Seven years ago, my son lost over 100 pounds and has kept it off. His weight loss happened in the kitchen, not the gym. He made walking a priority, but the real change occurred when he modified his food sources and quantities.

    Liked by 1 person

  2. I see studies like this, and I think about my mother. She’s in her mid-70’s, has more body fat than she wants, borderline fatty liver disease, and just had both hips replaced. She would love to be a smaller size and will never be a good candidate for HIIT! She has little foundation of fitness and was raised in an era when any pain/discomfort was seen as a sign of doing damage to the body. Telling her to do intense exercise would be a fast-track path to alienating her. I would LOVE to see my mother find a path towards increased physical activity, (and I couldn’t care less if she never lost a pound), but these sorts of “breakthroughs” are clearly not designed with her, and people like her, in mind. I would love to see some research “out in the wild” that shows people workable strategies to improve their physical activity levels.

    Liked by 1 person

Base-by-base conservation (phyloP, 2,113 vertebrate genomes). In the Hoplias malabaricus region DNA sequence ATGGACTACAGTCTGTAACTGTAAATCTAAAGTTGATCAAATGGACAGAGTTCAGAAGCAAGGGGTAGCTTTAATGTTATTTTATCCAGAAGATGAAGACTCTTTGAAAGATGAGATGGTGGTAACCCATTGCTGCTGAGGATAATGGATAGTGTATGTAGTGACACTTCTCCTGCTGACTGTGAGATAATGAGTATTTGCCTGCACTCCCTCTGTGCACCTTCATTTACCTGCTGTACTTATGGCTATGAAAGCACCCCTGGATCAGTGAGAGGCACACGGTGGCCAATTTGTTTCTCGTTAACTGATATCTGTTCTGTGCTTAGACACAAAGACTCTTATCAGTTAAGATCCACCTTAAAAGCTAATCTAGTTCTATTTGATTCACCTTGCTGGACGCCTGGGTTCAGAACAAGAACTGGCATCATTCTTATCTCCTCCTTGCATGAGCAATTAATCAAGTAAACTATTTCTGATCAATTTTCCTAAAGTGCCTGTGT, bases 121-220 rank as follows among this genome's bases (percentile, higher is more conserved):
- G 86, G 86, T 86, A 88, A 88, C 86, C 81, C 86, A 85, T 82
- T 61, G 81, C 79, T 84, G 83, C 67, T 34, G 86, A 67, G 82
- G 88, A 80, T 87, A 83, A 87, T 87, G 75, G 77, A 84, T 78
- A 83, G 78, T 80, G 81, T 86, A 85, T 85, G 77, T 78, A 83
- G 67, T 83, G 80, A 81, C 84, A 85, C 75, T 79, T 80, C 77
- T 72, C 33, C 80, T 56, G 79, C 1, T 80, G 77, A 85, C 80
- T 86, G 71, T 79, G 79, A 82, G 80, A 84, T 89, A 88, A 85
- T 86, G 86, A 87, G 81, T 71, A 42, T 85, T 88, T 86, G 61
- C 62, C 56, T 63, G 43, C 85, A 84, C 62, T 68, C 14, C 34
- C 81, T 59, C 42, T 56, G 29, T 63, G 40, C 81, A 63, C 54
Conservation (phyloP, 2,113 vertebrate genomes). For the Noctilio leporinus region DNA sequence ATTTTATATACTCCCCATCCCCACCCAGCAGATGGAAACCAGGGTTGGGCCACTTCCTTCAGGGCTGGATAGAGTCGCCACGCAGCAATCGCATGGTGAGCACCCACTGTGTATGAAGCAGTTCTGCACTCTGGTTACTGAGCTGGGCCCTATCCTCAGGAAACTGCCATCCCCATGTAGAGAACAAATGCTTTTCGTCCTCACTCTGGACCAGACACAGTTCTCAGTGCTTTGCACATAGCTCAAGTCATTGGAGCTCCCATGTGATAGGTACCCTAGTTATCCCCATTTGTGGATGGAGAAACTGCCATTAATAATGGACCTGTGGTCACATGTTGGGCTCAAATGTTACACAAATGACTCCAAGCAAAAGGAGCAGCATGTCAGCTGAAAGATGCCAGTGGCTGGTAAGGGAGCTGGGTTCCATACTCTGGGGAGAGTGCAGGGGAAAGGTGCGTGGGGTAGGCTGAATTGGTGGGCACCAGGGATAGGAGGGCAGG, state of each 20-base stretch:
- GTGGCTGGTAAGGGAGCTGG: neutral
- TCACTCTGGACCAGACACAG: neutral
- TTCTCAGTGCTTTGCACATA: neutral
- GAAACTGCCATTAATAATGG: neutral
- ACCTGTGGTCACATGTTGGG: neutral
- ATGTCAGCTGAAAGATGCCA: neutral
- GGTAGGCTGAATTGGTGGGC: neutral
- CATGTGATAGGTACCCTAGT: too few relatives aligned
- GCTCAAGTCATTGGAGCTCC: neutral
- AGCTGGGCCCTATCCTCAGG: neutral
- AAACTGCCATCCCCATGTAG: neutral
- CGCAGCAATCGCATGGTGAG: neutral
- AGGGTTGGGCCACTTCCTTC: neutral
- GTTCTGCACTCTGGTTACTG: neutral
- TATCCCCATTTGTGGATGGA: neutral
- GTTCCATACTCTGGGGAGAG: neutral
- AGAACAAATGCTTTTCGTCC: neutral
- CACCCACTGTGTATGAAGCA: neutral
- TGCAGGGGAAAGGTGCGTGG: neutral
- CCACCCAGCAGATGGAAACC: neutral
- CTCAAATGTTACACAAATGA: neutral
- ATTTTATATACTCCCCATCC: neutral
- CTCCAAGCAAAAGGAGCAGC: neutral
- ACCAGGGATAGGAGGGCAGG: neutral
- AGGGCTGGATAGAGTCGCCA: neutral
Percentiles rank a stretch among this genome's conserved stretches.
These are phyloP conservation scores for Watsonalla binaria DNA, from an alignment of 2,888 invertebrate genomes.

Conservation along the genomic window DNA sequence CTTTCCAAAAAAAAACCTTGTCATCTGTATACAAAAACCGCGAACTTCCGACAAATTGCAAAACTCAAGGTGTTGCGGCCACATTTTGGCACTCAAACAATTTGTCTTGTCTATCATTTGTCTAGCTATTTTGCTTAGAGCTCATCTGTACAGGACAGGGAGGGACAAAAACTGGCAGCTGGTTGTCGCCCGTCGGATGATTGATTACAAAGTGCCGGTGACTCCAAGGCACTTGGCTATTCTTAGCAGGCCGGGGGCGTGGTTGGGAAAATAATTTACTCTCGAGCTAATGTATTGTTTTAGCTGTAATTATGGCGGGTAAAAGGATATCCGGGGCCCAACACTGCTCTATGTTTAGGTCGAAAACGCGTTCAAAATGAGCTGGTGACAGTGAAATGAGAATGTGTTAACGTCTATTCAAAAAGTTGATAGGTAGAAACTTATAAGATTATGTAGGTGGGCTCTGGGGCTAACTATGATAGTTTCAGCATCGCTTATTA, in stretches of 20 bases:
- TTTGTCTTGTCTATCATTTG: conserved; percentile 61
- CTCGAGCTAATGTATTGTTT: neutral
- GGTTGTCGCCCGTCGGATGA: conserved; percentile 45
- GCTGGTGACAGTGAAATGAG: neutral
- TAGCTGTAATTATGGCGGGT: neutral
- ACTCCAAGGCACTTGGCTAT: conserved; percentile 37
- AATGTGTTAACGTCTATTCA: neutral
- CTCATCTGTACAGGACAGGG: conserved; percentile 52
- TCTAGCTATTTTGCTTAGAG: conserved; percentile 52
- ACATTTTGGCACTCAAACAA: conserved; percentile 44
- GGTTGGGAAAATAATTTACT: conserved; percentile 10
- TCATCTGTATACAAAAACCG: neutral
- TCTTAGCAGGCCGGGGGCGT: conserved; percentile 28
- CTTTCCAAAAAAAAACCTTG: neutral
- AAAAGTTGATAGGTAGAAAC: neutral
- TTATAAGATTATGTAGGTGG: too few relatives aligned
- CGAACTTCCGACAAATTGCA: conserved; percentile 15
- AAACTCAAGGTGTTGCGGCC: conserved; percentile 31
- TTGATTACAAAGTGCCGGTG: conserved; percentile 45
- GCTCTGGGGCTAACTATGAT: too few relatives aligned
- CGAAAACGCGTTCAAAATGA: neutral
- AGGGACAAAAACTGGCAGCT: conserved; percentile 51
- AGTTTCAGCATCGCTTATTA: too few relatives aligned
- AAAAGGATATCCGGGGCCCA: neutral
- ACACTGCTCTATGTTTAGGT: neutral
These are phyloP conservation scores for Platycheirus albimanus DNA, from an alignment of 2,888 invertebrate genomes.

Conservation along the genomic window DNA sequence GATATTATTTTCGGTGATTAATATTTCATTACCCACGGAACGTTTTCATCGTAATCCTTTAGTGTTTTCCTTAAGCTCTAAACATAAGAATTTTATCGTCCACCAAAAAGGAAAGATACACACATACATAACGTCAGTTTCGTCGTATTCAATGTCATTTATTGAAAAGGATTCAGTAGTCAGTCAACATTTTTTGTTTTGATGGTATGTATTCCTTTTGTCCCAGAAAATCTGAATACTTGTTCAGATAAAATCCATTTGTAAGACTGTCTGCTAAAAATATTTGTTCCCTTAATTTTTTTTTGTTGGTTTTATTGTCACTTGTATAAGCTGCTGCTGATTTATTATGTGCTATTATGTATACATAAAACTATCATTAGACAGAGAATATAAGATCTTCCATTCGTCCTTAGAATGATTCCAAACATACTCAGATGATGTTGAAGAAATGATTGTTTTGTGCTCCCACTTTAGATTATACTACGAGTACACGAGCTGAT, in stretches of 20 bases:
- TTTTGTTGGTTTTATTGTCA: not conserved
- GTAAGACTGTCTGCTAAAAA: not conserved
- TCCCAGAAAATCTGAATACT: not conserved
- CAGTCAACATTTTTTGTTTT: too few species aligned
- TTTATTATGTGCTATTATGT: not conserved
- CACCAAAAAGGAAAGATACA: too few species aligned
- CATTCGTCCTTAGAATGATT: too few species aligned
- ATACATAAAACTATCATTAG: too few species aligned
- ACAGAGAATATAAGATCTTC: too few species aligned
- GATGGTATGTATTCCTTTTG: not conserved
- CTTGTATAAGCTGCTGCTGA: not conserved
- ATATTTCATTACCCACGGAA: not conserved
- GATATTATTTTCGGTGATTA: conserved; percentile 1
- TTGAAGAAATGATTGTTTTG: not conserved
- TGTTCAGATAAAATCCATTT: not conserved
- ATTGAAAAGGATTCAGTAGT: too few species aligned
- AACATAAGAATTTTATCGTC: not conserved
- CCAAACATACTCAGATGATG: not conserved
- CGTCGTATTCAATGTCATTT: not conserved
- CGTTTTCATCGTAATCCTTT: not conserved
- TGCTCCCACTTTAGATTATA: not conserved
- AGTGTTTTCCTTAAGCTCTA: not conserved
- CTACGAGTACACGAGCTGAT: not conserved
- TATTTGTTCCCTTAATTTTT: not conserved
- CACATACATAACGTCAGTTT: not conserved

3. That post on Yoni’s blog is remarkable for its candour and clarity – I hope it gets widely read amongst scientists who may find themselves in similar positions. Science reporting is by and large horrible – with the exceptions of those reporters who have spent their careers building an investigative profile in the sciences, and my hat flies off to them! – and its for exactly the reasons Dr Steele notes: media cycles move fast, reporters’ lead times are far too short, and further, to be honest, journalists are trained in humanities-based departments, and often have little to no training in reading across disciplines. In that respect, it’s the job of scientists to help ensure their research is sent out into the world with as little “clickbait” as possible, but it’s the job of scholars like me to help students learn how to read widely and carefully.